We’re not having the right discussions
Author, Ed Bowie, Executive Director for AOC Community Media
We’re not having the right discussions. As we continue to strive for a better society here in our little community we are continually frustrated by people on “the other side” who presume to think a better society is somehow not exactly what we ourselves have determined it to be. At least that’s how it seems.
We all say we want many of the same things. Few people argue against better streets, more safety, better education, healthier people, more efficient services, kind and accepting populations, a wide variety of entertainment options, affordable housing. Who doesn’t want to live in a community that provides all of the above and more? Who can argue that a healthier population is bad, or come out against filling potholes? It’s hard to figure but nevertheless, it happens everyday.
For example, nobody wants more smog. But, one side thinks lessening smog should be done by strict upfront legislation and tries to push that method, and the other side thinks the problem will be solved by higher profits for smog generating industries who can then use those profits to reduce smog. The ensuing fight leaves us with an amount of regulation and profits and smog commensurate with political expediency rather than pure efficiency.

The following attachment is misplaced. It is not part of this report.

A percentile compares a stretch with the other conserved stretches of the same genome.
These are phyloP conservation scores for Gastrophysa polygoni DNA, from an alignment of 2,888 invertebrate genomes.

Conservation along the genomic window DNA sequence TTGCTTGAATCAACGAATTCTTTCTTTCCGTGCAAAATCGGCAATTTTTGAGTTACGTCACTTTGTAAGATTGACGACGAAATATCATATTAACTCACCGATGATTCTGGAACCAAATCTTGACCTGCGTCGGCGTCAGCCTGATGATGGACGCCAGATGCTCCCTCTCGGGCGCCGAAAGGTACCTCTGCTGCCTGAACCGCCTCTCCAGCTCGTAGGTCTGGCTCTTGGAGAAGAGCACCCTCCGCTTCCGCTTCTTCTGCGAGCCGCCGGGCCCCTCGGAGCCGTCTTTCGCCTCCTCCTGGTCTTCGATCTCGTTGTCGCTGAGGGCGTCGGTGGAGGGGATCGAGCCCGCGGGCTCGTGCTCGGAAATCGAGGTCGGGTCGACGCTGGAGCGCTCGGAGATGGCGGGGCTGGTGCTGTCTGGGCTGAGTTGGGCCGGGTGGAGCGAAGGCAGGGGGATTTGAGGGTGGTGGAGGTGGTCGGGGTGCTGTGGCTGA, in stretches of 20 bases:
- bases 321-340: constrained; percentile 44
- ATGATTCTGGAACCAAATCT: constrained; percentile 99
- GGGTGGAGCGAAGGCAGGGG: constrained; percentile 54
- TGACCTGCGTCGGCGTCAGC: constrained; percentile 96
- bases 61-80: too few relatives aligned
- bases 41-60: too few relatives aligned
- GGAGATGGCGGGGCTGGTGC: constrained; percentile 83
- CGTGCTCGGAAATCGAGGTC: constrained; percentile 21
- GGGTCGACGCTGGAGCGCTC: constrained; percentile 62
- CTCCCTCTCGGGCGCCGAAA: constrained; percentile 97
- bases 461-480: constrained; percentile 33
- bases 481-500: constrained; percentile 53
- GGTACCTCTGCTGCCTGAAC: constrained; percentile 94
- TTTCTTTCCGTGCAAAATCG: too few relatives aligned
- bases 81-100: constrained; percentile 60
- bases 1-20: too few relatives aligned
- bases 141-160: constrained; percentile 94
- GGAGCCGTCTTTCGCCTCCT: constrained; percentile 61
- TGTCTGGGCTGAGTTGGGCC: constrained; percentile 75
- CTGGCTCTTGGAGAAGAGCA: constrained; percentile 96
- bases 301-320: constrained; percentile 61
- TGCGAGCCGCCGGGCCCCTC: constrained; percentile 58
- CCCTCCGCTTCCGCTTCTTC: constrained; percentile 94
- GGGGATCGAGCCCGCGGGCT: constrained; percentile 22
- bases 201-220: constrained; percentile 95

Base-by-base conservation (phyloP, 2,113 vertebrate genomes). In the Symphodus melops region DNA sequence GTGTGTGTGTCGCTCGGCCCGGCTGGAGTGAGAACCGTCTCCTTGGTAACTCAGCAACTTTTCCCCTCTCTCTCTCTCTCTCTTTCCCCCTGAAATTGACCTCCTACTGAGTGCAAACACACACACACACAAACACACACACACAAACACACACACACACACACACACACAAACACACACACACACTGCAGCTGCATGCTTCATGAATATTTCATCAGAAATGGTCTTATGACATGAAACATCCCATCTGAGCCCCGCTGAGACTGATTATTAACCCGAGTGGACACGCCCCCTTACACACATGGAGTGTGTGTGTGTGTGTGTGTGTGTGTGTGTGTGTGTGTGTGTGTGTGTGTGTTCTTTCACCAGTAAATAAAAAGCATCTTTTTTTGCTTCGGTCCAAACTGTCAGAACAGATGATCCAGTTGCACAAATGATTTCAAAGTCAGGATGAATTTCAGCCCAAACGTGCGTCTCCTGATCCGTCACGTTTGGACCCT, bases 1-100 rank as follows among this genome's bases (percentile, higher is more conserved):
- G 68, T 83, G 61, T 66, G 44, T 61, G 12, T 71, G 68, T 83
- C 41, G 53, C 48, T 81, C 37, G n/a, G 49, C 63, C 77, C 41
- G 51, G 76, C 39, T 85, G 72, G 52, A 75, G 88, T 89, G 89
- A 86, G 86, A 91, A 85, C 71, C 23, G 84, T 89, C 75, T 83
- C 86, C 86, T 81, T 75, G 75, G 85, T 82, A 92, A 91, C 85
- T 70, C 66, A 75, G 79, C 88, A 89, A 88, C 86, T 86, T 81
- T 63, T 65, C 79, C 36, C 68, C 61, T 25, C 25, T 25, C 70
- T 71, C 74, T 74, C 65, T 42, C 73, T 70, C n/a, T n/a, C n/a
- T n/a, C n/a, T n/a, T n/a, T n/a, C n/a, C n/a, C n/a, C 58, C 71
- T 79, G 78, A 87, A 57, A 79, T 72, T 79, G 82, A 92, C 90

I’m not sure if we’re actually on opposite sides of the issues themselves, as much as we are stuck in poses of opposition relative to our perceived "home-team" in the duopoly. The late George Carlin had a routine about the US, operating within the frame-work of the so-called "two-party system", having just one more political party than the old Soviet Union. Often the truth finds expression in jest. In a country of 300 million souls, two choices feels like too few.
Friction isn’t generated by stating our goals, but by invoking the "fear of change" our respective methodologies for achieving these goals represent.
Most of our societal goals are uncontroversial. The controversy arises from proposed policy specifics, policies which (if they are to have any chance of addressing root causes of systemic dysfunction, corruption, and/or misuse of public resources) are likely to threaten the present revenue models of the ownership class. Never mind the fact that seeking to solve big problems has, historically, generated brand new galaxies of revenue potential.
More insidiously, these controversies are inflamed and perpetuated in the public arena precisely by manipulating factional allegiances latent in the citizenry.
We need to adjust our conversations to aim at our goals and work to make our methodology discussions more honest and results-oriented. In this light, the two sides are not the old canard of Red vs Blue or Right vs Left. The two sides become those seeking immediate electoral victories versus those working for the long term betterment of civilization.
When winning is seen as an end in itself, we all lose.